Last Days in Lima – Museum of Art Lima.

Museum of Art, Lima, (MALI). This deserved way more time than Brunyfire and Miss W had time for, but it was out last evening in Lima after all.A42374A1-9098-4587-8B79-57E2FEA425AAMALI presents 3000 years of Peruvian art which includes a large selection of pre-Columbian textiles and ceramics, as well as pictures and furniture from Colonial and Republican times and a significant selection of contemporary paintings and photographic works. However, with so little time, Brunyfire dedicated her attention to the Pre Columbian (1200 BC – 1532 AD) ceramics whose accompanying texts provided many more edifying details. The works came from the North: Cupisnique, Chavín, Mochica, Recuay, Lambayeque and Chimú and in the South: Paracas. Nazca, Huari, Cjancay and Chincha.8CED3980-1905-42E2-B560-0F6B92045834Space and Environment: From the very beginning of the occupation of the Andes, societies established in the region had to face a highly diverse and complex environment. Ideology and religion played a fundamental role in the course of the long process of adaptation. The use of marine resources and the cultivation of land dependedupon favorable weather conditions, which inhabitants believed could be altered by divine forces. Hence, these societies sacralised the elements of nature, giving godly shape to animals and deified beings with which they maintained contact through worship and rituals that were overseen by the ruling priests. The works displayed in this gallery depict some of the ways Andean societies interpreted their surroundings in order to understand them.

Mythology and Environment: The art of the Cupisnique (1200BC – 200BC) shows human figures engaged in ceremonies for the worship of the gods in order to guarantee order and balance in the world. Some of the vessels depict figures with face paint playing musical instruments or portray the ceremonial journey of the ruling priests undertaken in an effort to contact the gods.  46376A7A-15A5-4390-8B9E-018DB1E9DA18(Above: Stirrup spouted vessel with imcised designs and zoomorphic representations – Cupisnique 900-200AC).

(Left) Mochica (100-500 AD) Stirrup spouted vessel with sculptural representation of an owl. (Right) Mochica (100-899AD) Stirrup spouted bottle depicting snakes.

The Appropriation of Sacred Space: The Nasca geoglyphs are an example of how Andean man appropriated the natural environment to shape it into a ritual or informative setting. The site features the world renown lines and figures (only observable from the air) that recent studies would suggest were used as sacred sites for propitiatory ceremonies related to the cult of water and fertility. Much of the geometric, floral and figurative imagery that appears on on the desert floor of Nasca, also appear on the ceramics – like the hummingbird motif……..23157F17-F47C-481E-BAD2-0D62295F938B………that is also featured on the Nasca bowl (200BC – 640 AD)……..CE9D3210-4F6A-43C6-873E-D22C3086AADD………and the double spouted, bridge handled bottle with hummingbird motif. (200BC- 650AD).63DFC762-1189-41EE-9507-01F3D1C782BBThere are more than fifty (identified) geometric motifs that have been used on Nasca ceramics, appearing individually or together that represent an extensive repertoire of mythical images. The elements most depicted are stepped triangles, steps with spirals, spirals, zigzag lines and later, chevrons and crosses.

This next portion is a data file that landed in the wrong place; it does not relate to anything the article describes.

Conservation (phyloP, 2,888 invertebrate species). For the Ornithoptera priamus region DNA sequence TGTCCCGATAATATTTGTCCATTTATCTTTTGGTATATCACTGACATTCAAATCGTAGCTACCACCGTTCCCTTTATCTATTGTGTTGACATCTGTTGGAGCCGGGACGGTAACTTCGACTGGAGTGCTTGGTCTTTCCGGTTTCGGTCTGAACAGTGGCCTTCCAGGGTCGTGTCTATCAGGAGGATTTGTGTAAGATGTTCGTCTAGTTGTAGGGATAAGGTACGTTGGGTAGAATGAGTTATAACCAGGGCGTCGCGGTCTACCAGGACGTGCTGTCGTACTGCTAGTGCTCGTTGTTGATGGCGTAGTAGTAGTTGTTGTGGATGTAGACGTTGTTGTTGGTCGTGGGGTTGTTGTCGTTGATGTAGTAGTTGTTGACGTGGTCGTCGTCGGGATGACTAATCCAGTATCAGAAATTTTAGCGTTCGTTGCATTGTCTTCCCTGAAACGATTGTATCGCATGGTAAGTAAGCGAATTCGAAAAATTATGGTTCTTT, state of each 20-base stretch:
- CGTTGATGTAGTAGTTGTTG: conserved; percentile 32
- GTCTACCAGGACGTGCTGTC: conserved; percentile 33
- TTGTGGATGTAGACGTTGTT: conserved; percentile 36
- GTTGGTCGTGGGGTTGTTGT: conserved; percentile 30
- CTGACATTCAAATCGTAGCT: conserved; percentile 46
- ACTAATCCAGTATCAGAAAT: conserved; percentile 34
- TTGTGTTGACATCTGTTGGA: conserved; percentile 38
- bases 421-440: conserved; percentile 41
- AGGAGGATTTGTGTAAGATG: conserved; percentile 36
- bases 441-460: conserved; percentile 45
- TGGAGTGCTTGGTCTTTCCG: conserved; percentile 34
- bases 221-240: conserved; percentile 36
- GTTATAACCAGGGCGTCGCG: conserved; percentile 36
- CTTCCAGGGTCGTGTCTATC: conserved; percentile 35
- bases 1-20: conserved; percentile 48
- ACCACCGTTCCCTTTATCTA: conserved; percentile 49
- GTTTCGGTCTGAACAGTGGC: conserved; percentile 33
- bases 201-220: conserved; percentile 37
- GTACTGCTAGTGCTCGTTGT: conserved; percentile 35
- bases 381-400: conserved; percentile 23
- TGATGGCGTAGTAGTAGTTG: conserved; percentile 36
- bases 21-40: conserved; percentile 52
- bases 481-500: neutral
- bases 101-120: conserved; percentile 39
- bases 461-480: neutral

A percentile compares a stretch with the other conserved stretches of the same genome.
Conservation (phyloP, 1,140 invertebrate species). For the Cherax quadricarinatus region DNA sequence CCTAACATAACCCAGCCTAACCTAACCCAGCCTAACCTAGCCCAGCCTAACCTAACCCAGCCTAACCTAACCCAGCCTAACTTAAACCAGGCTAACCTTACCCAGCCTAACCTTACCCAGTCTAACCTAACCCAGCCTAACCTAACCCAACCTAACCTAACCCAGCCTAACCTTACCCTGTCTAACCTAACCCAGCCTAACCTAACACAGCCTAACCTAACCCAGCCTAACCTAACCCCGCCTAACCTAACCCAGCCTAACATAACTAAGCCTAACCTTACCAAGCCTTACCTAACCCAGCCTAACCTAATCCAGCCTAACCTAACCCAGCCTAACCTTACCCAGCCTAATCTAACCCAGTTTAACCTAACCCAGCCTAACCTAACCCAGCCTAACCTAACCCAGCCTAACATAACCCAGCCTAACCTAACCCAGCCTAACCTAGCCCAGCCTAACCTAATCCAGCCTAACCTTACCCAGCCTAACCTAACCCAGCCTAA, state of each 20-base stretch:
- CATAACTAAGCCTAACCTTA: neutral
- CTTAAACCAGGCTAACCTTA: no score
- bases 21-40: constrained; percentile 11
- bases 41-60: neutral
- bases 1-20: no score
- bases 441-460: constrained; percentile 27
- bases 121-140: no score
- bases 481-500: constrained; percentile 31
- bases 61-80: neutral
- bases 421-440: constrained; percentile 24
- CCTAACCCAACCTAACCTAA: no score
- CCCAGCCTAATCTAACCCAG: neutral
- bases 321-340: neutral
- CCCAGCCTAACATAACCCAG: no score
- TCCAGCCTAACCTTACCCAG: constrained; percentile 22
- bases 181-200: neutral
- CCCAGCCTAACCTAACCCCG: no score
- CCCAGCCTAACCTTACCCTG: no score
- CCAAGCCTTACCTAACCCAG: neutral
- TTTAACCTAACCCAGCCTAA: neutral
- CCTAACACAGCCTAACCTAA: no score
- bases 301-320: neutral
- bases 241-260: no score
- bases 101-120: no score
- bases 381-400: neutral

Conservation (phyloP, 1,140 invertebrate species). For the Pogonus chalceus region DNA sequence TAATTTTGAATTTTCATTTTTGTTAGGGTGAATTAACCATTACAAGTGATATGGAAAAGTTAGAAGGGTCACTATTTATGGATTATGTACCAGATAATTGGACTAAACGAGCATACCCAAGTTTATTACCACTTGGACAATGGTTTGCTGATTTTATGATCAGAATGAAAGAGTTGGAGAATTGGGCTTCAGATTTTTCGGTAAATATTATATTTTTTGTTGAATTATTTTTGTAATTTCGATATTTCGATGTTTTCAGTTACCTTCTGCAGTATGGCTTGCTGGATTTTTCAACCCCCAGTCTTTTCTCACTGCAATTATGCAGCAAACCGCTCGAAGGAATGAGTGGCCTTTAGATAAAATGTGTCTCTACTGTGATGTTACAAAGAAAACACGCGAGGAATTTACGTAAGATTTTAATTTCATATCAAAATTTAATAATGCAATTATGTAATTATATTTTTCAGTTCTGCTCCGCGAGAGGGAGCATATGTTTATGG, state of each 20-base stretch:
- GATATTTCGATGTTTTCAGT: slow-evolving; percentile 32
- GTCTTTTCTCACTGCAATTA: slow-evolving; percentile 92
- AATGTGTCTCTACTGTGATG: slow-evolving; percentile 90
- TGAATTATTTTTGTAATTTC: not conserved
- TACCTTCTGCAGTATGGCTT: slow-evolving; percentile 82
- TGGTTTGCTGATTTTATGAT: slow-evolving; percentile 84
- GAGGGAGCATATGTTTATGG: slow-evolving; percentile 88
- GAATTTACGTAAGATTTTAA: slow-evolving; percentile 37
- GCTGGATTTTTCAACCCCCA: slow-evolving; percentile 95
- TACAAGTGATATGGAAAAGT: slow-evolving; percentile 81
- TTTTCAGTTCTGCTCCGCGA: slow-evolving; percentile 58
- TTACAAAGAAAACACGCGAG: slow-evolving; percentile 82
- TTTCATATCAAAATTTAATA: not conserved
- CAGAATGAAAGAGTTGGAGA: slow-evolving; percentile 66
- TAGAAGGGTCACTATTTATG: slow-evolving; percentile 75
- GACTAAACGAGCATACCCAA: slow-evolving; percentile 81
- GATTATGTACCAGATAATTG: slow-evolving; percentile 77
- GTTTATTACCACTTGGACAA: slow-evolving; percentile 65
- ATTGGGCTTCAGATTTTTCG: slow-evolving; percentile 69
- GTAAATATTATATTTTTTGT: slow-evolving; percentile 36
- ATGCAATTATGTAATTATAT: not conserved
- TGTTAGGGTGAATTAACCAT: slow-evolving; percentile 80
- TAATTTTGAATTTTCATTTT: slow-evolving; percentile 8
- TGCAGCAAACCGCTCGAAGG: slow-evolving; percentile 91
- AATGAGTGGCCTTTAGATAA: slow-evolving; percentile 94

(Left: bowl with stepped triangles and volutes, 100-650AD. Right: plate with simple geometric design, 100-650 AD). While the meaning of these motifs has not yet been deciphered, they may have formed some kind of stylised shorthand for creatures or objects that formed part of the complex Nasca iconographic system.9EFF77F1-C26C-4EBB-9DDA-F4B6A4479F7AA Nasca double spouted, bridge handled bottle with maize motifs, 200AD – 650 AD. Nasca trophy heads were also featured in the collection, pieces that Brunyfire was entirely unfamiliar with but a really interesting reveal action to the Nasca culture of the period – 100-650AD. Decapitated heads is a primary motif apparently, of the Nasca South coast iconography…….

……on the left, a trophy head with beard and face paint and right: head with face paint. Real heads were taken from those defeated in combat, and conserved by stuffing the eye sockets with cotton; the jawbones fastened together and the lips sealed shut with thorns. The heads were then tied to a rope through a hole cut in the skull, and presented as war trophies.

Cajamarca ware is widely recognised for the use of white clays. Cajamarca (its Quechua name, Kashamarka), is the capital and largest city of the Cajamarca Region as well as an important cultural and commercial center in the northern Andes. It is located in the northern highlands of Peru at approximately 2,750 m (8,900 ft) above sea level in the valley of the Mashcon river. Cajamarca pottery of the Middle Horizon period (600-900AD), used a broad range of motifs rendered I fine thin lines in a cream slip over a red background.

(Left: Cajamarca tripod legged dish and right: plate with annular base and painted geometric designs, both 400-640 AD).

MALI presented descriptive texts to much of the ceramics on display that was really useful information. MALI also pays tribute to the production methods of the Pre Columbian wares in their collection acknowledging that most museum’s generally tend to emphasise the finished works and pay little attention to how products were made. Thus, the pre fired (bisque) ware below are molds for a Lambayeque bottle (right) and a kero cup (Left).

2BCFEAE1-ADB7-44AE-9A62-86E46115D3BCAnd finally – a last look from our apartment over Miraflores……

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